Overweight Children – Eating in the Absence of Hunger

child eating 

Treating Overweight Children

Did you know that approximately 32% of children in the United States are obese? With the numbers growing, more research is looking into effective treatment to reduce this obesity rate. That is the intention of a randomized controlled trial carried out by the University of Minnesota, University of California San Diego, and Duke University. According to these researchers, the current gold standard of treatment for overweight and/or obese children is family-based intervention that combines behavior therapy techniques with nutrition information and exercise. Although this is a proven method, not all overweight or obese children, for reasons that are still unclear, respond to this approach. Other approaches are clearly needed.


Reducing Eating in the Absence of Hunger


The goal of this pilot study was to review new and diverse treatment options, particularly for a subtype of children in need: those children who eat in the absence of hunger (EAH). This population of children is 4.6 times more likely than other children to be overweight by age 7. EAH is suggested as a factor that contributes to episodes of binge eating, so a treatment that helps reduce EAH could lower caloric intake and possibly slow down a child’s weight increase.


External Cues and Internal Signals

The study uses as a theoretical background Schachter’s externality theory on obesity, which states that overeaters are more reactive to external cues to eat (e.g. time, situation, and access to food) and less sensitive to internal hunger and satiety signals. According to this theory and the article reviewed here, an increased reactivity to external cues may be seen as a learned response. That is, for these children, cues that signal or accompany food intake (smell, taste, eating ritual, or environment) may elicit the conditioned response of eating in the absence of hunger. A further aspect of this phenomenon may be lack of awareness about or diminished sensitivity towards eating and satiety.


Study of Two Interventions


With these premises in mind, researchers set up a study to assess the efficacy of two promising interventions for children EAH: Cue exposure treatment and food and appetite awareness training, in order to learn to regulate eating and decrease overeating, with a view to future weight management.  

Cue Exposure Treatment exposed participants to techniques to reduce the strength of the association between subjective and physiological experiences when presented with food cues.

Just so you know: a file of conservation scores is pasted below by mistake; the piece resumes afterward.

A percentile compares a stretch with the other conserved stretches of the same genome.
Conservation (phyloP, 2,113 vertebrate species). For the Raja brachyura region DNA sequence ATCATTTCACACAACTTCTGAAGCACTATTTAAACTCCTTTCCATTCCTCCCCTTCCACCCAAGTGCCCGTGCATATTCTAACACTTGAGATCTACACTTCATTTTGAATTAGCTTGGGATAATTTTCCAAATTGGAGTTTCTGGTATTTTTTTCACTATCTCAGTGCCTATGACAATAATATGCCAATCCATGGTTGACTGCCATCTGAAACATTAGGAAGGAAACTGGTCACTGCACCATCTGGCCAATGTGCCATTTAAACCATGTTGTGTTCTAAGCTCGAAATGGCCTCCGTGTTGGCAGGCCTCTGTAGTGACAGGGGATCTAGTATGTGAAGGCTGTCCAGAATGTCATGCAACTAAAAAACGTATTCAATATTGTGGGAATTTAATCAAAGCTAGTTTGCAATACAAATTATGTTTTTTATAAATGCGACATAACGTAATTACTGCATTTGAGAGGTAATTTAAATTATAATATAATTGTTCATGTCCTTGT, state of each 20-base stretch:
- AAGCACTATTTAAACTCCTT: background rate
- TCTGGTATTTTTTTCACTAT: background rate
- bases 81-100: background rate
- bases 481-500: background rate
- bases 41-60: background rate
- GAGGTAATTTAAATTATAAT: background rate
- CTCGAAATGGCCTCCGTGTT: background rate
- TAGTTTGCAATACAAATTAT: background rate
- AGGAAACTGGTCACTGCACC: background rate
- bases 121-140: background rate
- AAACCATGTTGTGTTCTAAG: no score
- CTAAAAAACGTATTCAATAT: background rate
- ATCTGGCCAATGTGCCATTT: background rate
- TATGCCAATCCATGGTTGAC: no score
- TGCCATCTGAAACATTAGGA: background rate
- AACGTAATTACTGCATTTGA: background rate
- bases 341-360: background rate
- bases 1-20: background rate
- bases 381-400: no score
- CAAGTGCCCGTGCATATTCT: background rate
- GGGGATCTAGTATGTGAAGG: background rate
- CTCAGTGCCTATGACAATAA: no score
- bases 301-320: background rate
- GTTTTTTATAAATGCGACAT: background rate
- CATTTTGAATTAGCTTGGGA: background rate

Appetite Awareness Training trained participants to increase their sensitivity to hunger and satiety by increasing their perception of internal states and using this as a guide for the amount of food consumption.  

Some of the most important results of this study are as follows: 

1.  Cue exposure treatment may reduce EAH, whereas appetite awareness training seems to have little effect.

2.  Both interventions are effective in reducing episodes of binge eating.

3.  Neither of the interventions seems to be effective on its own as a means of reducing weight.   


Need for Double-Intervention Study


As these results show, there is still a great need for further investigation to understand EAH in children better and to find effective interventions. This pilot study represents an initial attempt to create a treatment protocol specifically for a behavioral phenotype of overweight and obese children who do not seem to benefit from existing protocols. The researchers believe that both interventions seem promising and worthy of further development, particularly by integrating the two treatments. Anecdotal data suggest that participants in the cue exposure therapy group, who had to cope with cravings, were not fully able to distinguish between cravings and hunger; in other words, they lacked appetite awareness training. Therefore, combining these two interventions could work.  




If you are satiated but still have general or specific food cravings, how do you handle them? From your own experience of trying to avoid eating when you are not hungry—or observing others attempting to do so, can you think of strategies that might prove effective for children? 


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